“Low-literacy is the root cause of almost all social ills, including crime rates, dropout rates, joblessness, homelessness, social injustice, and health issue inequities,” stated Mayor Annise Parker.  “I hope all Houstonians will join the BBHLF’s movement to increase our city’s literacy rates, now.”

According to the Department of Justice, “the link between academic failure and delinquency, violence, and crime is welded to reading failure.”  Specifically, 85% of all juveniles who interface with the juvenile court system are functionally illiterate, and more than 70% of inmates in America’s prisons cannot read above a fourth grade level.  Fiscally, an inmate in Houston costs taxpayers $21,390 annually, not including lost-opportunity contributions to the economy.  Furthermore, welfare recipients cite “low basic skills,” which include literacy, as the most common barrier in transitioning from welfare to work.

“Not only is literacy a basic skill for individual growth, but it is also a skill that benefits the entire community,” stated Harris County Judge Ed Emmett. 

Ultimately, The Blueprint’s success requires efforts of everyone in our community, using proven initiatives, public advocacy, and meaningful support for those organizations already working to improve literacy rates in Houston.

“Volunteers build stronger communities across America every day,” said Wendy Spencer, CEO of the Corporation for National and Community Service. “Through the Barbara Bush Houston Literacy Foundation and the Blueprint for Community Action, volunteers will make Houston a model city for the nation. Together, we will expand service opportunities and break the cycle of low literacy.”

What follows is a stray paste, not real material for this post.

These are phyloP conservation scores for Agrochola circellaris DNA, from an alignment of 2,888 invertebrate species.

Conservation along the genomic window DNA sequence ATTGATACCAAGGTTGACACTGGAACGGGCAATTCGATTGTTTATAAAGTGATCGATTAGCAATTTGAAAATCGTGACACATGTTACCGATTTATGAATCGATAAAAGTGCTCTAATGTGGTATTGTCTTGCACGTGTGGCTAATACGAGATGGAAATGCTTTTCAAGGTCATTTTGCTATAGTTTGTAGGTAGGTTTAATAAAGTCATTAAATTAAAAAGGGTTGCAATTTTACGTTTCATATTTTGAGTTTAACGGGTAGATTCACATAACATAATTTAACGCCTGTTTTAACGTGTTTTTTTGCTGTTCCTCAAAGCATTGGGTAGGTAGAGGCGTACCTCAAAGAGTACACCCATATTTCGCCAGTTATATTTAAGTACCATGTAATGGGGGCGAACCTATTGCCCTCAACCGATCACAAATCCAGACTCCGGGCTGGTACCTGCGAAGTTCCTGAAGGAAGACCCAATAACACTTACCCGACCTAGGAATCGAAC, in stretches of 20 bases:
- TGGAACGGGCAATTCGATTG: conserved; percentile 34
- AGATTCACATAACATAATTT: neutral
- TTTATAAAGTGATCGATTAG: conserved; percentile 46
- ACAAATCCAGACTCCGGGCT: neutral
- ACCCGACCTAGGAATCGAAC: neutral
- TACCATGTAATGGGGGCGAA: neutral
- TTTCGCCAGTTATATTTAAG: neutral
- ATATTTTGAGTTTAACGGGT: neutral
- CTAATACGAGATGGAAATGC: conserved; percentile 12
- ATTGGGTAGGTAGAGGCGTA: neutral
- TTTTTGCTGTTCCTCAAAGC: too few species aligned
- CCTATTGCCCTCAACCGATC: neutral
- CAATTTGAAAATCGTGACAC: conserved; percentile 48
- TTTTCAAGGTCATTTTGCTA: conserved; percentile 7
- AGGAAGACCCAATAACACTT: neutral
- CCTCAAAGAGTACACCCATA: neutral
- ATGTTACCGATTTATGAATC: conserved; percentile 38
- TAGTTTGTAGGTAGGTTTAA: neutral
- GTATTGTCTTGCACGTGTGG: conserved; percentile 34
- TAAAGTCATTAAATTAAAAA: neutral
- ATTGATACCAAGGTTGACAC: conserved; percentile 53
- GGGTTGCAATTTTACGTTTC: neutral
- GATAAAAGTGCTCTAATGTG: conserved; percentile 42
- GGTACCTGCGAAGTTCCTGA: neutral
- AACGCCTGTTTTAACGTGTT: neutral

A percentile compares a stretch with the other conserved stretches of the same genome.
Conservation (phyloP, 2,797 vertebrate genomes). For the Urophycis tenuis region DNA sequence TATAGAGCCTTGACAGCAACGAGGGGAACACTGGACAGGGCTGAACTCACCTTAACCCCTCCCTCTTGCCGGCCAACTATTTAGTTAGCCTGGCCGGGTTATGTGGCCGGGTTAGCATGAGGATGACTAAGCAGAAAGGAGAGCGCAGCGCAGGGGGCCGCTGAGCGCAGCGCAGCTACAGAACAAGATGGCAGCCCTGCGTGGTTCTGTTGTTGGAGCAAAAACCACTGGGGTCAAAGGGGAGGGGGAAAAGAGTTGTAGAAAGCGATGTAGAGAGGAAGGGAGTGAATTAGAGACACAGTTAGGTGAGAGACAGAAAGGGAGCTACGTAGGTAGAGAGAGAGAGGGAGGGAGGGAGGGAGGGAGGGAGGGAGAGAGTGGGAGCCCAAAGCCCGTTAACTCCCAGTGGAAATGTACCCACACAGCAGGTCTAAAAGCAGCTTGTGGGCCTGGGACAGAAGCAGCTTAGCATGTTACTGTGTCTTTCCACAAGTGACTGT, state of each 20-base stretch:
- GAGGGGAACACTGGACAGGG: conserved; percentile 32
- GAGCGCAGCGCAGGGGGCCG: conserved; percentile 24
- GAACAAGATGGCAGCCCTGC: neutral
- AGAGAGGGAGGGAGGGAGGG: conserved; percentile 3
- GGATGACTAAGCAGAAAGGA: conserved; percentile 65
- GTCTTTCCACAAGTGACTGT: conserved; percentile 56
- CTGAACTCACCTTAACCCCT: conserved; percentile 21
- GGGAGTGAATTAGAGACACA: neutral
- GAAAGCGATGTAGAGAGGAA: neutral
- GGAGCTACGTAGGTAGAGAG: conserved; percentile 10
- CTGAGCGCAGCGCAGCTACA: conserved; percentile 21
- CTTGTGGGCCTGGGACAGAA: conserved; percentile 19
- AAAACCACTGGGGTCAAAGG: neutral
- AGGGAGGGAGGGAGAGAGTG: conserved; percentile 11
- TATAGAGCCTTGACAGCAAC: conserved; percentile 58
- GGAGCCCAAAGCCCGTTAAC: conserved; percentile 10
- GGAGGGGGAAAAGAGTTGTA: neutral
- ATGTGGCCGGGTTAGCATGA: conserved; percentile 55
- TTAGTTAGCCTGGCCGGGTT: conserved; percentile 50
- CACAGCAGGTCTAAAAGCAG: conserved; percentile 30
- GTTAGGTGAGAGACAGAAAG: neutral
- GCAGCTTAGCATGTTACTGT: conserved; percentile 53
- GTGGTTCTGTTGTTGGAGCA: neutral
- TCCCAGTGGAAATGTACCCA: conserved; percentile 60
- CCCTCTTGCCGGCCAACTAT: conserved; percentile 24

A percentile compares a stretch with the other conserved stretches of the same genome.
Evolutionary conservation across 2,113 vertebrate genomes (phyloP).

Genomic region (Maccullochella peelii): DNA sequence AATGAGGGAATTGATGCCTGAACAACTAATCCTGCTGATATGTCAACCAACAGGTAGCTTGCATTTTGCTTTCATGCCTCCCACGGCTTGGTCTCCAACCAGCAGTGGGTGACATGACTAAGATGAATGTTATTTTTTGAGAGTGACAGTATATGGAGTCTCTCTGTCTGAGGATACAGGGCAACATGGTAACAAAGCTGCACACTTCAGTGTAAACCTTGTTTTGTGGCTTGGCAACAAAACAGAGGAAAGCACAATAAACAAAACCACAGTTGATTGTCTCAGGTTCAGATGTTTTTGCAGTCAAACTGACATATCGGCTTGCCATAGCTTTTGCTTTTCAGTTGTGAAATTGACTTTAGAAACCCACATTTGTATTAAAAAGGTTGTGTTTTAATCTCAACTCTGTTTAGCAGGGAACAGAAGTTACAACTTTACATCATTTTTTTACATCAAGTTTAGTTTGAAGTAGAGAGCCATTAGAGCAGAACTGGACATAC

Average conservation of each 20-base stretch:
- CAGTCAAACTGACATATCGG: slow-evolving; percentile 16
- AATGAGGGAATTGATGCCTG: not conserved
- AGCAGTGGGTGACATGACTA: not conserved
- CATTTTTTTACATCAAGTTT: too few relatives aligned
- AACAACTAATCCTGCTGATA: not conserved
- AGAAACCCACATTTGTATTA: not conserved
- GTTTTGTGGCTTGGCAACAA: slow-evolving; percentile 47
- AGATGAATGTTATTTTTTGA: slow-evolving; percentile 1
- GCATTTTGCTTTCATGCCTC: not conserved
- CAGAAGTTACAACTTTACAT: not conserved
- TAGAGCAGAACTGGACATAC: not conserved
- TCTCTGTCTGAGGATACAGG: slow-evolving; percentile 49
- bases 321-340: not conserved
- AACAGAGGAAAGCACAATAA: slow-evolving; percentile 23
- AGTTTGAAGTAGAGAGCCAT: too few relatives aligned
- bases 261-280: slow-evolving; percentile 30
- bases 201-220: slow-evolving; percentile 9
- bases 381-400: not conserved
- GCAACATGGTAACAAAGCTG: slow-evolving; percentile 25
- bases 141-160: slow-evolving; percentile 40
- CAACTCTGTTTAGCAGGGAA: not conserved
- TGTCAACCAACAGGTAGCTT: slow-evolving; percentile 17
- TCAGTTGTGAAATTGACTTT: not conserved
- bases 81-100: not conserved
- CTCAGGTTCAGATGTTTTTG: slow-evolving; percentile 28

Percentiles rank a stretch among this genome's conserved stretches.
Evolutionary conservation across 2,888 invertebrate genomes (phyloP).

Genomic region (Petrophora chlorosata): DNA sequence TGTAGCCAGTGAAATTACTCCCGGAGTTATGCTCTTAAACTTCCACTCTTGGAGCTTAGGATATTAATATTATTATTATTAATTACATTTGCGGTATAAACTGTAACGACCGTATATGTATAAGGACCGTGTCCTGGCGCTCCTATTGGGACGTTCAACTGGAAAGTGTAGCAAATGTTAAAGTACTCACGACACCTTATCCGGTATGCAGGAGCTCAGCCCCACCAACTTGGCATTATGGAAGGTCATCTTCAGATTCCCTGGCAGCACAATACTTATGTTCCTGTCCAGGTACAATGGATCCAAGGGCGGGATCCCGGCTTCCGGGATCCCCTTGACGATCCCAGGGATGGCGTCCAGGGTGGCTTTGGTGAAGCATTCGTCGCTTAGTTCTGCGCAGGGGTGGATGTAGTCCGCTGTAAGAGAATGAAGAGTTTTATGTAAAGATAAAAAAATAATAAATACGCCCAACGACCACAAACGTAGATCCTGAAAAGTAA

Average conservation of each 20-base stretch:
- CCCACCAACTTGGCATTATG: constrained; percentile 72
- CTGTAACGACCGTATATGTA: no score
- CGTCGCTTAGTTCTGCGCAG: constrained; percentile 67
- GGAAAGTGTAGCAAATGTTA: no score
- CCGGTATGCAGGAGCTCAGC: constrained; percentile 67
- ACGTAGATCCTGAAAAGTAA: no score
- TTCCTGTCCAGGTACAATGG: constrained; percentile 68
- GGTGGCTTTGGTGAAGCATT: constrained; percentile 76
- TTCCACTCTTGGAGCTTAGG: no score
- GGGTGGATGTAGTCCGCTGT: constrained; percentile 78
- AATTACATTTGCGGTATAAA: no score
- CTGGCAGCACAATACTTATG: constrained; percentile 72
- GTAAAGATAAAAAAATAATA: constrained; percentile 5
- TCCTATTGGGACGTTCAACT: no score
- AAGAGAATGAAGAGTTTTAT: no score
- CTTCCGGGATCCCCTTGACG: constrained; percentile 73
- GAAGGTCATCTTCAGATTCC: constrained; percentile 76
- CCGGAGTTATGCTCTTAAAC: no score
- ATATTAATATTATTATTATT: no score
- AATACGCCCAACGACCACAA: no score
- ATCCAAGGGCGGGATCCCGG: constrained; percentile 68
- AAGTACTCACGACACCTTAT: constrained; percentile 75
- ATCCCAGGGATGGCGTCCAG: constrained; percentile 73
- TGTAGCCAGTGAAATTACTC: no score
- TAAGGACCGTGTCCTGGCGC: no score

Chairman, Neil Bush, encourages the community to mobilize into action, saying, “We call upon everyone in Houston to make the literacy promise – join us in bringing an end to Houston’s literacy crisis.”

 

About Barbara Bush Houston Literacy Foundation

The Barbara Bush Houston Literacy Foundation, co-chaired by Neil and Maria Bush, was established as a charitable organization focused on improving the quality of life for Houston residents through the power of literacy. The Foundation advocates for literacy as a fundamental right of everyone and a foundational skill towards success in life. It is founded on the belief held by Barbara Bush, former First Lady, “If you help a person to read, then their opportunities in life will be endless.” In 2013, The Bush Family created the Houston-based foundation separate from the Barbara Bush Foundation for Family Literacy, a national foundation, in response to the need to deepen the awareness of and intensify services and support for the nation’s fourth largest and most diverse city – Houston.